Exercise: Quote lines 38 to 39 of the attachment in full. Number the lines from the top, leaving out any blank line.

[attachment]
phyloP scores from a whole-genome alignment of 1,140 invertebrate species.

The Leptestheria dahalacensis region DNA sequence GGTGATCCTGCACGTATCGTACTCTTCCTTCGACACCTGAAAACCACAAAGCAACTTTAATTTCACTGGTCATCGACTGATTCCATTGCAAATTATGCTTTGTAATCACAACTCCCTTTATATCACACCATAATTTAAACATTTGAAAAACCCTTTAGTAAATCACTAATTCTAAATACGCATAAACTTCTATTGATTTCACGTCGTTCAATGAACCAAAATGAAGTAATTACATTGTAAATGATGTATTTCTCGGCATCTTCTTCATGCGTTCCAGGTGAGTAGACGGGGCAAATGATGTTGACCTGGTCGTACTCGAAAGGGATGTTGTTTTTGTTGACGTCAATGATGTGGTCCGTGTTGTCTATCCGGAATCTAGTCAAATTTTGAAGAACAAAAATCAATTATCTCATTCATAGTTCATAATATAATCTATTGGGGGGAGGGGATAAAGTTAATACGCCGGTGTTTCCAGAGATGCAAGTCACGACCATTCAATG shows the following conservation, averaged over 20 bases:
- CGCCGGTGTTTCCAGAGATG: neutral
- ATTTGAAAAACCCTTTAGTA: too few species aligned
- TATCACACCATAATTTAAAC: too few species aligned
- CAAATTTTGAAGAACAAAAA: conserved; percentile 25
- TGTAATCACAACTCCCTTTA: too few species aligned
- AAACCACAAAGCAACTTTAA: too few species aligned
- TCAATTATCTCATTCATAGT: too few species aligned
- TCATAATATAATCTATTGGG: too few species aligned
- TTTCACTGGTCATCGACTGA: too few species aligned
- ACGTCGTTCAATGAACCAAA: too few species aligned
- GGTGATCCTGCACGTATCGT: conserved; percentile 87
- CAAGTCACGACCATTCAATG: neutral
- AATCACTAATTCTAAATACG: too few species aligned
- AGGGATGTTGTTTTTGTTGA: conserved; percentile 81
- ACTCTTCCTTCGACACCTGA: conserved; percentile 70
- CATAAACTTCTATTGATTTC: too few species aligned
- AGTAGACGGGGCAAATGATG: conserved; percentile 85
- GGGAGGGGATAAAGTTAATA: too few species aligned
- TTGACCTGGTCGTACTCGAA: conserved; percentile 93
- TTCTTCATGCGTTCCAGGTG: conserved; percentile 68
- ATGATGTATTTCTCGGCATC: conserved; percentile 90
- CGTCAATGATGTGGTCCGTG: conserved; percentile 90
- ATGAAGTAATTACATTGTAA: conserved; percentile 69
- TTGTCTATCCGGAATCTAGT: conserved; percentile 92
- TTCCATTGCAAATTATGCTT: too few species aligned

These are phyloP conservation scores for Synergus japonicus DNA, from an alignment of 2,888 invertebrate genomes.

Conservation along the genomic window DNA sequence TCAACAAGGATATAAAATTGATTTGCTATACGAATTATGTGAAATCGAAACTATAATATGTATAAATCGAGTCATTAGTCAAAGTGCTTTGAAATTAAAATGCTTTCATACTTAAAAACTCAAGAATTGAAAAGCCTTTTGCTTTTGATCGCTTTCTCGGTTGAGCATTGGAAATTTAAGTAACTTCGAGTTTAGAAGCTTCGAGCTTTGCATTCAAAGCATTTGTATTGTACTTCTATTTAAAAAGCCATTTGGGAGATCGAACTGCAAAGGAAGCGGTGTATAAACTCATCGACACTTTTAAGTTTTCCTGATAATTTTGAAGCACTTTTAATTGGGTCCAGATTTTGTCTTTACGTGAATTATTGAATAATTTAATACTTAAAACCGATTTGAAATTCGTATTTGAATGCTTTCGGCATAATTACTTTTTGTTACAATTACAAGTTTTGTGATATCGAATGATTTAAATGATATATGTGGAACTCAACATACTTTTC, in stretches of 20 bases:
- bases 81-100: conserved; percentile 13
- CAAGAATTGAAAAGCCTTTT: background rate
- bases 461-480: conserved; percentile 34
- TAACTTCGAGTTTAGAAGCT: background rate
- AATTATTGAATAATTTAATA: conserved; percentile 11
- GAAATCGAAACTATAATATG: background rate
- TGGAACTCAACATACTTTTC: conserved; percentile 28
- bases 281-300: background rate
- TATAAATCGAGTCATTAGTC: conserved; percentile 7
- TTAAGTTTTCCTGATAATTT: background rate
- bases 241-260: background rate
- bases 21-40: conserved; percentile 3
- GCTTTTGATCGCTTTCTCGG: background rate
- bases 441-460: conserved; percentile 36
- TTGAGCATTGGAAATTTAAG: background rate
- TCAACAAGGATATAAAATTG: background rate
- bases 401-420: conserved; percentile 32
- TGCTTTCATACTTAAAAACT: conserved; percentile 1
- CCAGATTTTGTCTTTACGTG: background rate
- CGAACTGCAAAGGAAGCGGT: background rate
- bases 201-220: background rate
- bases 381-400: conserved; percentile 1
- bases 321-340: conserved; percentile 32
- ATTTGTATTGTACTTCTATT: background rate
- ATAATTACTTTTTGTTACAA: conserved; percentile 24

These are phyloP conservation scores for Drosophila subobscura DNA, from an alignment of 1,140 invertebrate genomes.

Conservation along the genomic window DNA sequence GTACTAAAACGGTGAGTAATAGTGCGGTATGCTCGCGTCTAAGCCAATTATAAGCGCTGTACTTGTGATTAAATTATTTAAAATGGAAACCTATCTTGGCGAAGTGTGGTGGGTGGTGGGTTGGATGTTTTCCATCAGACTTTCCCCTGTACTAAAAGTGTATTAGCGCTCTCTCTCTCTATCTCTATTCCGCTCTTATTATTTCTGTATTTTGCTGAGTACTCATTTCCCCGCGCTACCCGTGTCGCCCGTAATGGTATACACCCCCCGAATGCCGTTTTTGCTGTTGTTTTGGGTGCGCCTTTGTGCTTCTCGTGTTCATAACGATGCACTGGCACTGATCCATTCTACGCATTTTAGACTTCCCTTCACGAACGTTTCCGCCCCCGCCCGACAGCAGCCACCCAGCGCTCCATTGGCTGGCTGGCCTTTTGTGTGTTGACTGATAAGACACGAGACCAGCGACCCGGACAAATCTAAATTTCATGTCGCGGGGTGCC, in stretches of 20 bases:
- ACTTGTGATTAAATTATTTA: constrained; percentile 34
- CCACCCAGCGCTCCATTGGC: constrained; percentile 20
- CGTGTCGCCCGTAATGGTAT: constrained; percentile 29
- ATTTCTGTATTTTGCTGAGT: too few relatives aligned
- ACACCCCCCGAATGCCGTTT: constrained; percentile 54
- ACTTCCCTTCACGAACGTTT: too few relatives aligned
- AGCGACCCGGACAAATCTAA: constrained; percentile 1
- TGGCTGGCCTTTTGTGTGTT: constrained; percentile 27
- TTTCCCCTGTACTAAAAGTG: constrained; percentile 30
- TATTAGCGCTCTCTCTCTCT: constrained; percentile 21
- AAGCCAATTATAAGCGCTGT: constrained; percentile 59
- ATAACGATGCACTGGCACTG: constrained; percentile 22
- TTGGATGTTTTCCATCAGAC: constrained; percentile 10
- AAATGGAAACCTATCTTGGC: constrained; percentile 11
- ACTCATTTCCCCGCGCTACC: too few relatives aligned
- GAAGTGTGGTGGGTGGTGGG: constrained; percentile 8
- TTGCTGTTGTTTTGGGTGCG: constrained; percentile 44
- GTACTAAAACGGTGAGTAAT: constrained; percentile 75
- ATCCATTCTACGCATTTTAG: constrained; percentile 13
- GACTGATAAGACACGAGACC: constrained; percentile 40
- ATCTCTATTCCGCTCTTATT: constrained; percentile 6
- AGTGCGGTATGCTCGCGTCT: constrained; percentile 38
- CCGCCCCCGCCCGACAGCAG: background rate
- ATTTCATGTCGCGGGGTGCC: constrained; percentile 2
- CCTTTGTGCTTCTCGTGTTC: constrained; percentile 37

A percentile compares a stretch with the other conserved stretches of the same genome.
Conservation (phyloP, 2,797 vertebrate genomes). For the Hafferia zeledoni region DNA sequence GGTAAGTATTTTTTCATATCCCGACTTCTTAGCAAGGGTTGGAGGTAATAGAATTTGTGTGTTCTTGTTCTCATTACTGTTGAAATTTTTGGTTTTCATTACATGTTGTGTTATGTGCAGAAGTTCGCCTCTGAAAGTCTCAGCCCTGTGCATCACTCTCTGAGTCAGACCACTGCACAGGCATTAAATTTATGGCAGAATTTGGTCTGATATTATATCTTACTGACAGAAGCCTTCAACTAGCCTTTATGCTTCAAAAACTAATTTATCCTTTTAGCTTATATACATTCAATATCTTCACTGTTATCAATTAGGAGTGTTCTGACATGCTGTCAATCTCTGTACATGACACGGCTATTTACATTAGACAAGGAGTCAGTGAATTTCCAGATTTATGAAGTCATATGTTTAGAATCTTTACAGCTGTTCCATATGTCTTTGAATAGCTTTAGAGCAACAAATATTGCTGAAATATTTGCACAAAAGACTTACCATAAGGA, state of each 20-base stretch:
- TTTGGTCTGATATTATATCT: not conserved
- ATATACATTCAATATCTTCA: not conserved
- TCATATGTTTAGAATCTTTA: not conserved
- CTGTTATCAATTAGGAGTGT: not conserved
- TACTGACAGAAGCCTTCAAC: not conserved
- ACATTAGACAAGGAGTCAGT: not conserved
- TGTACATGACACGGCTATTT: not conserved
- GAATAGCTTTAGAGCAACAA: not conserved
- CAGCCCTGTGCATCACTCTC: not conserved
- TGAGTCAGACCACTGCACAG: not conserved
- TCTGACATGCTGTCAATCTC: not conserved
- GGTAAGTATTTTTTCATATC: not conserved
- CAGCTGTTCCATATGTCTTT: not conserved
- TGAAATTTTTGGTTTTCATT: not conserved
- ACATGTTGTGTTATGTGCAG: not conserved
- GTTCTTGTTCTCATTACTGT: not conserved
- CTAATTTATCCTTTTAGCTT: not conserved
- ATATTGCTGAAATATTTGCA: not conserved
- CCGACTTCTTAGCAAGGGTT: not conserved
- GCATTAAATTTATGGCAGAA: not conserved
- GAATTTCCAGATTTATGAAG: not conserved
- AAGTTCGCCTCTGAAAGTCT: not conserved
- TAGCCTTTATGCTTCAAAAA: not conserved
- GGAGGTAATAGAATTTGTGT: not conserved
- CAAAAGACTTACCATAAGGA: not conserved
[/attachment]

- TATAAATCGAGTCATTAGTC: conserved; percentile 7
- TTAAGTTTTCCTGATAATTT: background rate